I quit drinking to stop being a prisoner of my own mind. What a liberating experience!-Me
It is hard to believe that I haven’t picked up a drink in one whole month! My cravings have dissipated. I no longer want alcohol to be a part of my life!
It is a liberating experience! Admitting how powerless I am over the first drink is the most valuable step I have ever taken in quitting drinking. I realize now that if I pick up a drink today, the madness and obsession will begin again. And, to be honest, I am sick and tired of being sick and tired.
I’ve seen it happen many times before. I quit for a few days, feel good about myself, cave into the cravings, and the cycle begins again. Month after month. Year after year. The struggle was sometimes unbearable. It took me to the darkest places of my mind, like a prisoner, sitting in her cell, waiting to be released. I developed severe anxieties, depression and stress from my obsession with alcohol. I was lost. My head hung low. I didn’t want to see people. I didn’t want to go to places. Many of my friends and my family knew something was wrong with me, something was different. Nobody told me I drank too much, but they thought it.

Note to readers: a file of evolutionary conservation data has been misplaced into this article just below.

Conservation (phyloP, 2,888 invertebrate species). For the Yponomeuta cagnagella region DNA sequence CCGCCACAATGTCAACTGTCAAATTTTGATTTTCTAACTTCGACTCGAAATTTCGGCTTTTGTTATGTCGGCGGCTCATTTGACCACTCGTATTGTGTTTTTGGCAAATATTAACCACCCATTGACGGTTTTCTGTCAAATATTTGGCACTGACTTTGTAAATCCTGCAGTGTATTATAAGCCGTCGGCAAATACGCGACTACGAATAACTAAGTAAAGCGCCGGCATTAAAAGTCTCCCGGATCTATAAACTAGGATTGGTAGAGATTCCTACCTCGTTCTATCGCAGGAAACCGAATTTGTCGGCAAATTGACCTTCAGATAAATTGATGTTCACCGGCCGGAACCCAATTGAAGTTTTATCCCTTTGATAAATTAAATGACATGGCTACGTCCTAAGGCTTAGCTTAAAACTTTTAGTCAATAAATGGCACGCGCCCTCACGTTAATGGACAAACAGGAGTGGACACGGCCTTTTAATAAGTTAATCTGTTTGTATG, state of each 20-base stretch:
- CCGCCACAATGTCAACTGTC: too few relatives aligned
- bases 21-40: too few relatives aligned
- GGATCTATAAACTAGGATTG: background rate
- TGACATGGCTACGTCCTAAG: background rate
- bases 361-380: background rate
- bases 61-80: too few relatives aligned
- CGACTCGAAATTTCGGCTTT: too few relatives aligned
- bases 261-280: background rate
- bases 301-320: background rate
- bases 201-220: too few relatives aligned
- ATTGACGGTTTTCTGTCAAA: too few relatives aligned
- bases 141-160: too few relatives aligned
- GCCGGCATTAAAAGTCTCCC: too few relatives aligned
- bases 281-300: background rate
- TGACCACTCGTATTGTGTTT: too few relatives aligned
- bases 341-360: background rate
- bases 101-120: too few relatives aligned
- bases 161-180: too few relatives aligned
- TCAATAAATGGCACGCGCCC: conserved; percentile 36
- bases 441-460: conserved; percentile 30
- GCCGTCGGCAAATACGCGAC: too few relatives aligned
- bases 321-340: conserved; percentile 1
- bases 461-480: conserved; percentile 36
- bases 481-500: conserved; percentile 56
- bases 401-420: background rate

Eventually, I began to realize that I could not quit drinking by myself. It seemed impossible, especially after trying for so long. I knew I had to make changes in the way I wanted to live my life, otherwise, I was going to rot in this prison cell.
Things I’ve changed in my life in the last 30 days that helped me stay sober
- I pray every morning and ask God to remove any cravings
- I ask God to guide me so that I can be of service to whoever needs my help and love
- I admit that I am powerless over alcohol and that I cannot pick up a drink
- I drink a lot of tea (I stocked up on different flavours)
- I journal every morning while I have my coffee (about anything that comes to mind)
- I tweet every day and reply to twitter sober friends who are looking for support
- I breathe deeply
- I accept the world as it is
- I fit in some form of exercise on a daily basis (Yoga, running or BodyPump class)
- I think about how amazing it feels to wake up without a hangover
- I am grateful for good night sleeps
- I added my favourite AA meetings into my weekly schedule. I joined a group.
- I read the Big Book often
- I take GABA to relieve stress
- I blog
- I eat a lot of chips and chocolate (for now)
- I hug my kids more
Being sober for one month drives me to want to be sober for one year. I feel fantastic! My stress and anxiety are less severe. I am reclaiming my energy levels and my zest for life. I smile more and I laugh more. People see the glow in my eyes and tell me I look different. I feel different. I feel free.